Wed | Jan 23, 2019

Gov’t providing grants for health research

Published:Saturday | November 25, 2017 | 12:00 AM
Takese Foga (right), director, Health Promotion and Education Unit, Ministry of Health, explains some of the negative effects of excess body fat to Corporal Sharnet Treasure of the Jamaica Fire Brigade, who visited one of the ministry’s information booths set up for the eighth staging of the annual National Health Research Conference at the Jamaica Conference Centre in downtown Kingston on Thursday.

The Ministry of Health will be providing three research grants of up to $1.5 million each for tertiary students pursuing studies in specific areas.

The grants are available to postgraduate students of the Northern Caribbean University; the University of Technology; and the University of the West Indies, Mona, who propose to undertake studies related to the top-10 health priority areas of the Government.

Applications for the one-year award will close on January 19 next year and a decision made by February 15.

Portfolio minister Dr Christopher Tufton officially launched the grant awards programme during the eighth staging of the annual National Health Research Conference at the Jamaica Conference Centre in downtown Kingston on Thursday.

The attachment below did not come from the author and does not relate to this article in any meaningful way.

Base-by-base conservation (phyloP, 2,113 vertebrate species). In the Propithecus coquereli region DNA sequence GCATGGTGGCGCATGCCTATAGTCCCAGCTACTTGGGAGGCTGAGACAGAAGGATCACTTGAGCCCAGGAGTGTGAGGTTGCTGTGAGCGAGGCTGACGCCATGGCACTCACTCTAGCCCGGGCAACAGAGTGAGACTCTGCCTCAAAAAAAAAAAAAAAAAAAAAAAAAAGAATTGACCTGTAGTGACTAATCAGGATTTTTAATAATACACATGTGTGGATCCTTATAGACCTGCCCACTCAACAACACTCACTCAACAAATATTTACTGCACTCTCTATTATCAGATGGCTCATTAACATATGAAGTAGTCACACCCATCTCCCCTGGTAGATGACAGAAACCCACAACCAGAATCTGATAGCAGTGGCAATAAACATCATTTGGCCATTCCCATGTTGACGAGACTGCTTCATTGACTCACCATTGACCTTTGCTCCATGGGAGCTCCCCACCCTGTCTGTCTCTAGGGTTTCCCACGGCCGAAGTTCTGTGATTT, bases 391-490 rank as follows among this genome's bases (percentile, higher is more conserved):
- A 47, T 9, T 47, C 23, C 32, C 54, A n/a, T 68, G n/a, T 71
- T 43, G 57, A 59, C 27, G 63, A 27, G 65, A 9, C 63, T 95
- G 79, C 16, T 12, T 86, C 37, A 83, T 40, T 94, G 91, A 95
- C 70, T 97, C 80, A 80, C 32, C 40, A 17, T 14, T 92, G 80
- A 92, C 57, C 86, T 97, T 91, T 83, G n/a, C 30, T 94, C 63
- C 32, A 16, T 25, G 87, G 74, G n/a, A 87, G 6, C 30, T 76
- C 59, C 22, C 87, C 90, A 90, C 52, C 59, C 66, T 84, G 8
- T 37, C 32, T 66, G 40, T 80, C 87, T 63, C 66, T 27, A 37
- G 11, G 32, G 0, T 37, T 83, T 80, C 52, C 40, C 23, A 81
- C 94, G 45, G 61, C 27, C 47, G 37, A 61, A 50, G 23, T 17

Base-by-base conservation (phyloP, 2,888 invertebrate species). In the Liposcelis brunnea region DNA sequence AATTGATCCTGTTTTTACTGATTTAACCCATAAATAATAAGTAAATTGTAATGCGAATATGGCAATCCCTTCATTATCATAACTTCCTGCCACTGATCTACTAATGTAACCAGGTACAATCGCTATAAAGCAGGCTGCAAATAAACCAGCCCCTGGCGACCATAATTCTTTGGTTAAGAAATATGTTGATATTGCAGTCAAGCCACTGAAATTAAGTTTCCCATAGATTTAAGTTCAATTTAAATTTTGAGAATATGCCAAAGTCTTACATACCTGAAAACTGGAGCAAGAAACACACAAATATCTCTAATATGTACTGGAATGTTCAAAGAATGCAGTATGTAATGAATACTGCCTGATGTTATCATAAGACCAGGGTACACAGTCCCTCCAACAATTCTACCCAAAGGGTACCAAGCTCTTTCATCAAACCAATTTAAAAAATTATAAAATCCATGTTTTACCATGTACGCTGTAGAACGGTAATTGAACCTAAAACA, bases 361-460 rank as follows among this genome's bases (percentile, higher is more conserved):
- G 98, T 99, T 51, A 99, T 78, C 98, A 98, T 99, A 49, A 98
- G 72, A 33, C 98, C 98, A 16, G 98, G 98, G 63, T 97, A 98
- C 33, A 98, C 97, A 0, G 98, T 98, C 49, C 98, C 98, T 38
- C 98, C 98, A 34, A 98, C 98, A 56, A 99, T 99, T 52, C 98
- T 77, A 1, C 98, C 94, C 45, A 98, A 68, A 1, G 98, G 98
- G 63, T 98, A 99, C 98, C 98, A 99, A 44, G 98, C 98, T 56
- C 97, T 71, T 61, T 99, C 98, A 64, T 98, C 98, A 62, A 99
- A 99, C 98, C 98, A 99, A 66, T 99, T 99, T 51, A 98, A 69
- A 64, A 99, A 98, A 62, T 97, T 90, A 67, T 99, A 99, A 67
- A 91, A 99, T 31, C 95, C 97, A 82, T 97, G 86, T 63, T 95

He said that the objective is to promote credible research that supports the Government's health agenda.

He noted that health research has high value for society as it can provide, among other things, important information about disease trends and risk factors, outcomes of treatment on public health interventions, patterns of care, and the use and cost of health care.




The grant awards programme is being spearheaded by the Essential National Health Research Committee (ENHRC), which serves as the governing body for the coordination of research for health in Jamaica.

Chairman of the ENHRC Professor Rainford Wilks said that increased research can lead to improvements in the overall health of Jamaicans, thereby helping the country to achieve a healthy and stable population.

He said that the top-10 priority areas are universal access to health and universal health coverage; cancers, including cervical, breast, colon, prostate and their general outcomes and epidemiology; successful interventions for the treatment of cardiovascular conditions, including hypertension; factors affecting and the impact of violence and injuries (including intentional and unintentional injuries); and neglected tropical diseases and emerging and re-emerging diseases such as Zika, chikungunya, and Ebola.

Also being given priority is research into the financial sustainability for health; estimates of disease burden; the cost of disease burden; diabetes mellitus, including its effect on pregnancy; and the social determinants of infant, child, and adolescent health (including mortality).

Grant awardees are encouraged to present their findings at the annual National Health Research Conference. They will also be expected to develop findings into full manuscripts for publication in peer-reviewed journals and may be asked to participate in other health fora.